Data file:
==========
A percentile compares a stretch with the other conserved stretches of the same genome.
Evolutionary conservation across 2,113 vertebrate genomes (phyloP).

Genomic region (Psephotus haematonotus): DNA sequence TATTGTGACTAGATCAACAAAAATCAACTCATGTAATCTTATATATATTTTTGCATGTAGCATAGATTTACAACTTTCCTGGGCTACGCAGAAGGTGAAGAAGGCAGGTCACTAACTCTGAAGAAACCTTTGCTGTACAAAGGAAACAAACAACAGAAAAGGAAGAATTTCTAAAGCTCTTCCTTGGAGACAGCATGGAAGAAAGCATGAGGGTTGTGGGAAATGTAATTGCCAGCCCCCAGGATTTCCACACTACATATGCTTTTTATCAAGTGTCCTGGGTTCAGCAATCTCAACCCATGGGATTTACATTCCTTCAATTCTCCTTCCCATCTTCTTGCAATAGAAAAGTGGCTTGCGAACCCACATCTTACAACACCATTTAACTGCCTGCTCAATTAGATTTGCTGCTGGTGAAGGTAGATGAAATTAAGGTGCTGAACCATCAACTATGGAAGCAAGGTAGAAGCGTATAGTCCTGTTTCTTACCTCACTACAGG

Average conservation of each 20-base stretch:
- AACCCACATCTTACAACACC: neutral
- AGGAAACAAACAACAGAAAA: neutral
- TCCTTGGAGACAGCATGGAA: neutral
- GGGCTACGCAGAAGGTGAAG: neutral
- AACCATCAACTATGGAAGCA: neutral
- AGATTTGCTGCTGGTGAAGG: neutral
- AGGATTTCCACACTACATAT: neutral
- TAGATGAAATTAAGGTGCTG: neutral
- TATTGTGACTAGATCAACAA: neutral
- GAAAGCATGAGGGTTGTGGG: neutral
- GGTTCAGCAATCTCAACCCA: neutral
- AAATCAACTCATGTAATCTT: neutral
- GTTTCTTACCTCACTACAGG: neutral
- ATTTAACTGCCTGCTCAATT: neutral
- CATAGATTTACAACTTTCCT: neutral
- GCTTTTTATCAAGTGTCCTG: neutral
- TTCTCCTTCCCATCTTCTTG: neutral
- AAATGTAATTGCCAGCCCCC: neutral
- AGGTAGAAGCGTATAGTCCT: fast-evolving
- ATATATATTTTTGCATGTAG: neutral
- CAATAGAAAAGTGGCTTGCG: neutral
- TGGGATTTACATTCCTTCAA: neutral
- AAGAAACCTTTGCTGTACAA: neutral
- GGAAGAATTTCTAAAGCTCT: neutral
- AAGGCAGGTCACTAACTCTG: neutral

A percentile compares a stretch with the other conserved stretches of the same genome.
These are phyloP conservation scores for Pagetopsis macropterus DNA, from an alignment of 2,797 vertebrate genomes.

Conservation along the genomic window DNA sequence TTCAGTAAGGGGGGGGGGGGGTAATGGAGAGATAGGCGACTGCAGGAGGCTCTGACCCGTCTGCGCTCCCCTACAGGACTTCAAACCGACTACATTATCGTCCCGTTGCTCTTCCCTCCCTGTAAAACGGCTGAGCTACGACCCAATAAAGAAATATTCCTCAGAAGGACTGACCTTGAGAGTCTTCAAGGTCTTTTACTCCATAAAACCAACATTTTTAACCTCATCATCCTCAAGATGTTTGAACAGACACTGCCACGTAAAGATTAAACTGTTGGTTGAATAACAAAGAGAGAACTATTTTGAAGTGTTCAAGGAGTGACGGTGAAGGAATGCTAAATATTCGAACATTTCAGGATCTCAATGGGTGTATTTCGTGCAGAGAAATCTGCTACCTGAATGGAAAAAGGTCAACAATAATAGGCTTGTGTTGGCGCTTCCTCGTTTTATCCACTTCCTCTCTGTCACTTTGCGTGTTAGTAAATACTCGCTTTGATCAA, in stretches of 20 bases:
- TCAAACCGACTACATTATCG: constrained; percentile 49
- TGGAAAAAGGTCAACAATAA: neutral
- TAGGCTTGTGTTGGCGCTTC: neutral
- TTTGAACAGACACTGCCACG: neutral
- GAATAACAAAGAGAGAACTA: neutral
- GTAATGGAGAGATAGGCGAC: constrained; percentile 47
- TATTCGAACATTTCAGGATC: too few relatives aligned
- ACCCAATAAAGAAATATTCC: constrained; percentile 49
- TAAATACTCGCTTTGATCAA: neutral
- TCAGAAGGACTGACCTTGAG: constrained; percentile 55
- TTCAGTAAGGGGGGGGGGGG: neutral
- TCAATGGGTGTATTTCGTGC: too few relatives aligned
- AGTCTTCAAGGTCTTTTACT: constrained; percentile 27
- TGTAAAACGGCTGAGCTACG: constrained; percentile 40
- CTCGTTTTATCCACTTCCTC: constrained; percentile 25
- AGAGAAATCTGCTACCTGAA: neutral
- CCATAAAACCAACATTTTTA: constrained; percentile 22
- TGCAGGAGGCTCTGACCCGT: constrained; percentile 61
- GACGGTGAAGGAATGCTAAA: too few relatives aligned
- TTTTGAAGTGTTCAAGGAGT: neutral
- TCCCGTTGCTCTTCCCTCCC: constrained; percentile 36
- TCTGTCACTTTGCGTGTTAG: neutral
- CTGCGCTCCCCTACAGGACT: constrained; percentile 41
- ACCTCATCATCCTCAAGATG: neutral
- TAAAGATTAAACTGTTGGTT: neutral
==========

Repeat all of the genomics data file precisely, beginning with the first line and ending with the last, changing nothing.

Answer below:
A percentile compares a stretch with the other conserved stretches of the same genome.
Evolutionary conservation across 2,113 vertebrate genomes (phyloP).

Genomic region (Psephotus haematonotus): DNA sequence TATTGTGACTAGATCAACAAAAATCAACTCATGTAATCTTATATATATTTTTGCATGTAGCATAGATTTACAACTTTCCTGGGCTACGCAGAAGGTGAAGAAGGCAGGTCACTAACTCTGAAGAAACCTTTGCTGTACAAAGGAAACAAACAACAGAAAAGGAAGAATTTCTAAAGCTCTTCCTTGGAGACAGCATGGAAGAAAGCATGAGGGTTGTGGGAAATGTAATTGCCAGCCCCCAGGATTTCCACACTACATATGCTTTTTATCAAGTGTCCTGGGTTCAGCAATCTCAACCCATGGGATTTACATTCCTTCAATTCTCCTTCCCATCTTCTTGCAATAGAAAAGTGGCTTGCGAACCCACATCTTACAACACCATTTAACTGCCTGCTCAATTAGATTTGCTGCTGGTGAAGGTAGATGAAATTAAGGTGCTGAACCATCAACTATGGAAGCAAGGTAGAAGCGTATAGTCCTGTTTCTTACCTCACTACAGG

Average conservation of each 20-base stretch:
- AACCCACATCTTACAACACC: neutral
- AGGAAACAAACAACAGAAAA: neutral
- TCCTTGGAGACAGCATGGAA: neutral
- GGGCTACGCAGAAGGTGAAG: neutral
- AACCATCAACTATGGAAGCA: neutral
- AGATTTGCTGCTGGTGAAGG: neutral
- AGGATTTCCACACTACATAT: neutral
- TAGATGAAATTAAGGTGCTG: neutral
- TATTGTGACTAGATCAACAA: neutral
- GAAAGCATGAGGGTTGTGGG: neutral
- GGTTCAGCAATCTCAACCCA: neutral
- AAATCAACTCATGTAATCTT: neutral
- GTTTCTTACCTCACTACAGG: neutral
- ATTTAACTGCCTGCTCAATT: neutral
- CATAGATTTACAACTTTCCT: neutral
- GCTTTTTATCAAGTGTCCTG: neutral
- TTCTCCTTCCCATCTTCTTG: neutral
- AAATGTAATTGCCAGCCCCC: neutral
- AGGTAGAAGCGTATAGTCCT: fast-evolving
- ATATATATTTTTGCATGTAG: neutral
- CAATAGAAAAGTGGCTTGCG: neutral
- TGGGATTTACATTCCTTCAA: neutral
- AAGAAACCTTTGCTGTACAA: neutral
- GGAAGAATTTCTAAAGCTCT: neutral
- AAGGCAGGTCACTAACTCTG: neutral

A percentile compares a stretch with the other conserved stretches of the same genome.
These are phyloP conservation scores for Pagetopsis macropterus DNA, from an alignment of 2,797 vertebrate genomes.

Conservation along the genomic window DNA sequence TTCAGTAAGGGGGGGGGGGGGTAATGGAGAGATAGGCGACTGCAGGAGGCTCTGACCCGTCTGCGCTCCCCTACAGGACTTCAAACCGACTACATTATCGTCCCGTTGCTCTTCCCTCCCTGTAAAACGGCTGAGCTACGACCCAATAAAGAAATATTCCTCAGAAGGACTGACCTTGAGAGTCTTCAAGGTCTTTTACTCCATAAAACCAACATTTTTAACCTCATCATCCTCAAGATGTTTGAACAGACACTGCCACGTAAAGATTAAACTGTTGGTTGAATAACAAAGAGAGAACTATTTTGAAGTGTTCAAGGAGTGACGGTGAAGGAATGCTAAATATTCGAACATTTCAGGATCTCAATGGGTGTATTTCGTGCAGAGAAATCTGCTACCTGAATGGAAAAAGGTCAACAATAATAGGCTTGTGTTGGCGCTTCCTCGTTTTATCCACTTCCTCTCTGTCACTTTGCGTGTTAGTAAATACTCGCTTTGATCAA, in stretches of 20 bases:
- TCAAACCGACTACATTATCG: constrained; percentile 49
- TGGAAAAAGGTCAACAATAA: neutral
- TAGGCTTGTGTTGGCGCTTC: neutral
- TTTGAACAGACACTGCCACG: neutral
- GAATAACAAAGAGAGAACTA: neutral
- GTAATGGAGAGATAGGCGAC: constrained; percentile 47
- TATTCGAACATTTCAGGATC: too few relatives aligned
- ACCCAATAAAGAAATATTCC: constrained; percentile 49
- TAAATACTCGCTTTGATCAA: neutral
- TCAGAAGGACTGACCTTGAG: constrained; percentile 55
- TTCAGTAAGGGGGGGGGGGG: neutral
- TCAATGGGTGTATTTCGTGC: too few relatives aligned
- AGTCTTCAAGGTCTTTTACT: constrained; percentile 27
- TGTAAAACGGCTGAGCTACG: constrained; percentile 40
- CTCGTTTTATCCACTTCCTC: constrained; percentile 25
- AGAGAAATCTGCTACCTGAA: neutral
- CCATAAAACCAACATTTTTA: constrained; percentile 22
- TGCAGGAGGCTCTGACCCGT: constrained; percentile 61
- GACGGTGAAGGAATGCTAAA: too few relatives aligned
- TTTTGAAGTGTTCAAGGAGT: neutral
- TCCCGTTGCTCTTCCCTCCC: constrained; percentile 36
- TCTGTCACTTTGCGTGTTAG: neutral
- CTGCGCTCCCCTACAGGACT: constrained; percentile 41
- ACCTCATCATCCTCAAGATG: neutral
- TAAAGATTAAACTGTTGGTT: neutral